Clint: Correct. I never stopped posting on the blog even while I was building my freelance side-hustle. I would always post at least once or twice a week. Sometimes I didn’t get that once a week post out if it was a crazy week but that was my goal. I always knew if I can work a full-time day job and build up 50 to 75 percent of my day job income only working 5:00 to 8:00, why should I not be able to put more attention to my blog once all those 8:00 to 4:00 days are open to do freelance writing? I should be able to find more time for my blog. I realized that the carrot dangled in front of me with more money with freelance writing was going to be serious, then I would need to be disciplined enough to say, “Okay, I’m going to still set aside some time to dedicate to my own blog.” Because I do realize at some point down the road I may not want to always be trading time for money. That’s where I’m at right now. I’m fully okay with that because I’m making good money and trading time for money. But at the same time, if I want to go away for a month with my family, I’m just not going to have income for a month. I can save for that, but I won’t have income for a month. I want to build up passive income streams. Not just with my blog, but that primarily is where I’m focusing right now. I’ve tried to figure this whole thing out and I haven’t got a really good formula yet. I told myself I was going to do freelance writing Monday through Thursday and take Friday off for my own blog. I haven’t been very successful at doing that. Right now, it’s more like when I get an afternoon that I know is empty, then it goes to my blog. Yesterday I worked on an article for my blog and posted it this morning. I am writing—it’s just not necessarily with the schedule I would like to. But I have only been a full-time writer for about four months so I’m still kind of figuring this whole thing out.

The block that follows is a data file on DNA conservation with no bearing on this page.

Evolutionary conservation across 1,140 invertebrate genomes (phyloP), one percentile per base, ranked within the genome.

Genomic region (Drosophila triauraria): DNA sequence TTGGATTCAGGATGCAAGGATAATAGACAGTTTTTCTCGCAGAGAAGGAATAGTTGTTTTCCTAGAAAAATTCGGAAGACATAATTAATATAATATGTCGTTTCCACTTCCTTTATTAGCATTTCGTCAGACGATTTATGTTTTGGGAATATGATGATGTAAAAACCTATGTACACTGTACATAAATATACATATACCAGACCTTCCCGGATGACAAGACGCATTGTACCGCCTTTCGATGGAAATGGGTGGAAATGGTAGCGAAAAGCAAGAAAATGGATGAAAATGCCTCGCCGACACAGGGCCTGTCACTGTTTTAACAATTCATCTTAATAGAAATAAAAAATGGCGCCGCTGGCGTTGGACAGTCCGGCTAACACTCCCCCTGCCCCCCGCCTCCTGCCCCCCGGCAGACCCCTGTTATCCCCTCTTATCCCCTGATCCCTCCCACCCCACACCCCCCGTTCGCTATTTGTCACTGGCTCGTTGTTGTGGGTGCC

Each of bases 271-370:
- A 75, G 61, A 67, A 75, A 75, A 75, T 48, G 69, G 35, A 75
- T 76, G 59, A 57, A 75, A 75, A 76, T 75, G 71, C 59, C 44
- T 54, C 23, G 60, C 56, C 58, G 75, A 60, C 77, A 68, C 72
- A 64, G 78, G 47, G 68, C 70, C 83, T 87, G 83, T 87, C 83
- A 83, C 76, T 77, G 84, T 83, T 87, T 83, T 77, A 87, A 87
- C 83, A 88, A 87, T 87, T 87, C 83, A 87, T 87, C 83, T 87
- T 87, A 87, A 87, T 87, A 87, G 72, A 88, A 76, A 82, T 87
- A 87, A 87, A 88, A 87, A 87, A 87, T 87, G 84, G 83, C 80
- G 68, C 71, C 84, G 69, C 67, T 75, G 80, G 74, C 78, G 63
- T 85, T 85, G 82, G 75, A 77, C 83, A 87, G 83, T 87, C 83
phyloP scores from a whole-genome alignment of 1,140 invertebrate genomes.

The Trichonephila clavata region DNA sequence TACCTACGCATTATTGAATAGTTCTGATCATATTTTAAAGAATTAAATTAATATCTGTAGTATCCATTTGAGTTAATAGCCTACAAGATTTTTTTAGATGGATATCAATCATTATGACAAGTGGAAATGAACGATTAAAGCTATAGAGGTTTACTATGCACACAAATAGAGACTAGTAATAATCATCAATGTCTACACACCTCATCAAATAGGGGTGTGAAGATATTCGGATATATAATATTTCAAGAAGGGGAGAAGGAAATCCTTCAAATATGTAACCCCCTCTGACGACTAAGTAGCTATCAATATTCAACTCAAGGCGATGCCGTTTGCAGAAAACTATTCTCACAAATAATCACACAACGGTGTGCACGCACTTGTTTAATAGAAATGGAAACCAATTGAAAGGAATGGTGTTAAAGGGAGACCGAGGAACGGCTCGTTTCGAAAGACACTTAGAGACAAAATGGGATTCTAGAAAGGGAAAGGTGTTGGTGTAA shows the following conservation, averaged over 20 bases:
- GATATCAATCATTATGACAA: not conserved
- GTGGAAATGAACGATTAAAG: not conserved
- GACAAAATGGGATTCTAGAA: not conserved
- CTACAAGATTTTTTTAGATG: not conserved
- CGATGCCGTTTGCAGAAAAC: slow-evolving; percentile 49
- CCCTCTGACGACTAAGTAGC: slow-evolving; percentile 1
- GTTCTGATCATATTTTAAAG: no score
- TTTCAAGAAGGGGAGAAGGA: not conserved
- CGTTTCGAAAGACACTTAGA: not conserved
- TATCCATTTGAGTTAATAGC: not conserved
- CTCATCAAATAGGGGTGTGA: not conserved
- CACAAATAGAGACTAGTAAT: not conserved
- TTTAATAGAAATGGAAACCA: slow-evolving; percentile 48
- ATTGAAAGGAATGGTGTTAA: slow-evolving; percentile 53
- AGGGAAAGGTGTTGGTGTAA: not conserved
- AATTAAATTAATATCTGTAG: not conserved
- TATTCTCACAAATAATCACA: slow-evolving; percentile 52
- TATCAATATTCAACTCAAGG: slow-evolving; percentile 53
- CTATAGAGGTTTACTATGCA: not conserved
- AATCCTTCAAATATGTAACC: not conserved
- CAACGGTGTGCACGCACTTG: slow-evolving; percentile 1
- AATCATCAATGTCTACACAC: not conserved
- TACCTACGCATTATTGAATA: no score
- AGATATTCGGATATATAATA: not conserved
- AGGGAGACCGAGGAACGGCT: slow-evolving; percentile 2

Tom: Yeah, I like the idea of separating days like that. That does make sense once you get to that point. I’ve seen a lot of freelance writers who (since it’s working out so well for them) just go all-in on that. Some of them sell their sites. They may be offering different services now. It’s not always writing. They could be doing other forms of freelancing. They sell their sites and just go all-in on this one thing. I respect that idea but I kind of prefer yours where you want to keep some diversity there. It’s not all-in on one thing. Start building something else. I’ve said this before with people—if you want to drive with Uber, great. You might be able to make $1,000 a month on the side but that’s still on the side. You should either keep your other job or look at other options of freelancing or side-hustling. I prefer to kind of juggle multiple things instead of just going all-in on something. It sounds like that’s kind of where you’re headed as well.